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Weather Wise: Air Masses and Fronts

Lift the curtain on air masses, fronts, regional weather, and high- and low-pressure systems to come to the right decision about flying in weather.

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Safety SPOTLIGHT: Air Masses and Fronts

Cold Front Demarcation—Blue line with triangles

Warm Front Demarcation—Red line with half-moons

Stationary Front Demarcation—Alternating red and blue line with a triangle on the blue portion and half-moon on the opposite red portion

Occluded Front Demarcation—Purple line with alternating triangles and half-moons

 

Air Mass Boundaries

A front is the boundary line between two different air masses. The air masses' characteristics and how they move or don’t move determine the type of front. For example, the leading edge of a cold air mass moving toward a warmer air mass is called a cold front.

Winds often converge at frontal boundaries, and temperature and pressure differences can be significant on either side of a front.

Characteristics

Winds often converge at frontal boundaries, and temperature and pressure differences can be significant on either side of a front. So, if a front approaches, you can expect the weather to change. But realize that not every cold or warm front brings the exact same weather.

Fronts are identified by temperature, pressure, moisture, and other factors.

TIP: Cold fronts nearly always extend anywhere from a south direction to a west direction from the center of low pressure areas and never from the center of high pressure systems. Warm fronts also extend from the center of low pressure areas but nearly always on the east side of the low.

Cold Front

When a colder air mass starts to move along the ground, its leading edge is called a cold front. Because the colder, more dense air is heavier than the warmer air it’s displacing, it slides underneath, forcing the warm air to rise. The rising air cools to the dewpoint and forms clouds along the front. Thunderstorms will form if enough moisture and unstable air are present. A fast-moving cold front can also kick up severe squall line thunderstorms along or ahead of the actual front. Cold fronts typically move at 25 to 30 mph, but some can reach 60 mph.

A fast-moving cold front can also kick up severe squall line thunderstorms along or ahead of the actual front.

TIP: In most areas of the United States, cold fronts bring thunderstorms and other severe weather. In drier regions, the lack of moisture inhibits the development of severe weather, and cold front passage typically results in a wind shift and cooler temperatures.

Warm Front

When a warmer air mass moves, the leading edge is called a warm front. Because the warmer air is less dense, it travels up and over the cooler air below. This causes a temperature inversion with very stable, smooth air ahead of the front. If there’s enough moisture in the air, expect widespread stratus cloud coverage, steady rain, and icing in areas that are below freezing. A warm front has a gradual slope over colder air which can extend hundreds of miles ahead of the warm front’s surface position. Warm fronts typically move slower than cold fronts, at around 10 to 25 mph.

TIP: Weather charts only depict the front’s location at the surface. When you fly toward an approaching warm front, you may encounter the warmer, less dense air more than 100 miles from where it is charted on the surface.

Occluded Front

When a faster moving cold front catches up with a slower moving warm front, an occluded front forms. An occluded front can have the weather characteristics of a cold or warm front, depending on the relative air temperature ahead of each front. Hazardous weather is likely if there’s enough moisture in the air.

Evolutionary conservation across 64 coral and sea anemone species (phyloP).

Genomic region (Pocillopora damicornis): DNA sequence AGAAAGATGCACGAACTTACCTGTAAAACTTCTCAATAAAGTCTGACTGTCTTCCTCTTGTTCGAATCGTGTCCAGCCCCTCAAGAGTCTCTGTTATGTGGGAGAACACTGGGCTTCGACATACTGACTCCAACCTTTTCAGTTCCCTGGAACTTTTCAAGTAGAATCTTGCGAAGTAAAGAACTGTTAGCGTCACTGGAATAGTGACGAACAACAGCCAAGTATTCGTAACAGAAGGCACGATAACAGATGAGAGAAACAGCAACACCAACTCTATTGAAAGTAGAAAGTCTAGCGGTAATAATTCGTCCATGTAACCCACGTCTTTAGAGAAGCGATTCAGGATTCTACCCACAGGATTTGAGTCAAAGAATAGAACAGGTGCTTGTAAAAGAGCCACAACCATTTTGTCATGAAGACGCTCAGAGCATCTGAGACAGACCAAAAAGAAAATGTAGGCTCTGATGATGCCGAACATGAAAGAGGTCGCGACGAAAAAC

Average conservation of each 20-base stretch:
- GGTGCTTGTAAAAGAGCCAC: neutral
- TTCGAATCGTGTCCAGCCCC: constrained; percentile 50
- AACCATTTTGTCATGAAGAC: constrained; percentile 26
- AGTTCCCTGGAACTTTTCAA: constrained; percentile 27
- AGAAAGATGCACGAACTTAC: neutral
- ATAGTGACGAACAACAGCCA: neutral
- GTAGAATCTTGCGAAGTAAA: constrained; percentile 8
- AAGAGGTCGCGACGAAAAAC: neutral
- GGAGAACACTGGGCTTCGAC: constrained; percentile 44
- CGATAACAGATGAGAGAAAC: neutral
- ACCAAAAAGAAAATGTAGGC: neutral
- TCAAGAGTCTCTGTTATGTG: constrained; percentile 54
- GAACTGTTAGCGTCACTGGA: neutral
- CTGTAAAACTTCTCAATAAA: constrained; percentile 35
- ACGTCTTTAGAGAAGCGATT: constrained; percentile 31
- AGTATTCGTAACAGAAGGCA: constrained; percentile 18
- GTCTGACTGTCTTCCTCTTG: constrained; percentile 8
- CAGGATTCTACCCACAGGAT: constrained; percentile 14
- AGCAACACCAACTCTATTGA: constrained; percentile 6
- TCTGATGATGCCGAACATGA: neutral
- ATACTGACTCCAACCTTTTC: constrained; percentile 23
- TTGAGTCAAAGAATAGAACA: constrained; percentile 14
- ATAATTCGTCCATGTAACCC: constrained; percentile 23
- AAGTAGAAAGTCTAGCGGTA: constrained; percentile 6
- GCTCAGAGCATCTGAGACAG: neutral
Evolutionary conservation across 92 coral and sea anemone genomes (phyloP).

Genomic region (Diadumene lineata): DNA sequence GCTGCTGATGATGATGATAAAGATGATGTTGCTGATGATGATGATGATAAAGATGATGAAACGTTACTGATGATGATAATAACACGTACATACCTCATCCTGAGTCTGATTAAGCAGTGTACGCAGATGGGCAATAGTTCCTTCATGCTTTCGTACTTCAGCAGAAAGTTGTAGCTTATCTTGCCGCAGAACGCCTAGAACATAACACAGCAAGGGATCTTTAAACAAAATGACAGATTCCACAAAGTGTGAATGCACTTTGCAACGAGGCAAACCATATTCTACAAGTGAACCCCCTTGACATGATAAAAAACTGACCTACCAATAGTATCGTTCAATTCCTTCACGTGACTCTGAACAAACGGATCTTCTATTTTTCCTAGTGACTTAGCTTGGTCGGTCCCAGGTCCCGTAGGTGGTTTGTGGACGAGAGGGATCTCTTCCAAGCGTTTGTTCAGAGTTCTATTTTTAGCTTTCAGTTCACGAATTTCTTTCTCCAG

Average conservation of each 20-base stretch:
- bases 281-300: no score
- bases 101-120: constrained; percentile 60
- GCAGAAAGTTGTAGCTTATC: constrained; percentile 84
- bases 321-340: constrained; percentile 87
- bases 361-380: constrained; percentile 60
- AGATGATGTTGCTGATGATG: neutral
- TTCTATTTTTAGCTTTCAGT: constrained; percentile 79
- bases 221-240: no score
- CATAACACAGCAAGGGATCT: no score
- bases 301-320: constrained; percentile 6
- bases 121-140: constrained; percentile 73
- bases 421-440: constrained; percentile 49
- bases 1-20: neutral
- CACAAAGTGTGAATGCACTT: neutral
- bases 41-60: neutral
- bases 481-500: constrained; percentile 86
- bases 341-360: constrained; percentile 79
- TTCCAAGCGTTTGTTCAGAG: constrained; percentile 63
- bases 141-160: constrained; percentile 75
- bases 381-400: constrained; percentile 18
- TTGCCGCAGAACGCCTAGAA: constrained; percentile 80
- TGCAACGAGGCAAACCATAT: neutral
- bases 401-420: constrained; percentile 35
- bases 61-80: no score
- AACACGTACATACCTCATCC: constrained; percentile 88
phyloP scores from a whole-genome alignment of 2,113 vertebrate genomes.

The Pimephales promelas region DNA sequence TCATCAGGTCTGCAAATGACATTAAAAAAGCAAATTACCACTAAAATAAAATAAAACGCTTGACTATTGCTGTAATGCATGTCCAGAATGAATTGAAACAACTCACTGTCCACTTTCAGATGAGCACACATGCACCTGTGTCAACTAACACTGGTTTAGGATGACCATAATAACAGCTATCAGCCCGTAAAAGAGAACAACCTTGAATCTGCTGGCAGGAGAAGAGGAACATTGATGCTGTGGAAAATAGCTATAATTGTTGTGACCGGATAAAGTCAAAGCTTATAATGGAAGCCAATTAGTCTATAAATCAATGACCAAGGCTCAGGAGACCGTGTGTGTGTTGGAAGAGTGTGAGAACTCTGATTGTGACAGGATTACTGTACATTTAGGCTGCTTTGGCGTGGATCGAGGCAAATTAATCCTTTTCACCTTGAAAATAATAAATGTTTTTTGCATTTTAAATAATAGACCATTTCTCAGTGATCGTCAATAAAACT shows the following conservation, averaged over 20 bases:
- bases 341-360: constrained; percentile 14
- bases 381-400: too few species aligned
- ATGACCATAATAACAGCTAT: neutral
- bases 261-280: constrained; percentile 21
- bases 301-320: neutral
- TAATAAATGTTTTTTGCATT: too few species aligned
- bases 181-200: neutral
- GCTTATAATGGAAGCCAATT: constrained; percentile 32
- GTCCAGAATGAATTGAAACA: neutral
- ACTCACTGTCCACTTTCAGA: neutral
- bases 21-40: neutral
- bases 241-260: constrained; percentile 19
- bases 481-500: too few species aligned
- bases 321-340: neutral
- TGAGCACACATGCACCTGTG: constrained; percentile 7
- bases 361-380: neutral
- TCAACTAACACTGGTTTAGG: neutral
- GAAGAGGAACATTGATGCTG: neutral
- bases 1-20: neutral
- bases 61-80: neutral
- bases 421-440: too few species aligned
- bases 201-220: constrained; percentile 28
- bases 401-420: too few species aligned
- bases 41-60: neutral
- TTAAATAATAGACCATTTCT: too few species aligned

Cold front occlusion—Occurs when the air associated with a fast-moving cold front is colder than the air ahead of a slow-moving warm front. The cold air replaces the cooler air and pushes the warm front aloft. The associated weather is typically a mixture of both warm and cold front weather.

Warm front occlusionOccurs when the air ahead of a warm front is colder than the air ahead of a cold front. The cold air is forced aloft by the warm front. The associated weather can be severe if the air forced aloft is unstable.

When air masses have very different moisture levels, the boundary between them is called a dryline.

Stationary Front

When opposing air masses have relatively equal pressure, they stop moving and the line tween them becomes a stationary front. Stationary fronts often bring cloudy, wet weather that can last a week or more.

TIP: When planning a trip, watch for stationary fronts forecast along your route. You could get delayed for several days!

Dryline

When air masses have very different moisture levels, the boundary between them is called a dryline. This is common at the narrow boundary found in the Plains region between moist air from the Gulf of Mexico and dry continental air from the west. It is most often present during the spring, where it is often the site of thunderstorm development. Typically, the dryline advances eastward during the day and retreats westward at night. The imbalance of dry and moist air at the dryline can trigger severe thunderstorms and even tornadoes.

TIP: Pay close attention to ATIS and ASOS/AWOS reports ahead when you approach a dryline, as the weather can change quickly.

Frontal Weather Passage Summary:

Cold Front—Gusty winds, turbulence, and thunderstorms

Warm Front—Widespread low stratus clouds, steady rain, and icing conditions

Stationary Front—Cloudy and rainy weather that may last several days

Occluded Front—A mixture of cold and warm front weather that is dependent on temperature

TIP: You can see how the weather is changing by looking at METARs from airports on either side of a front.

 

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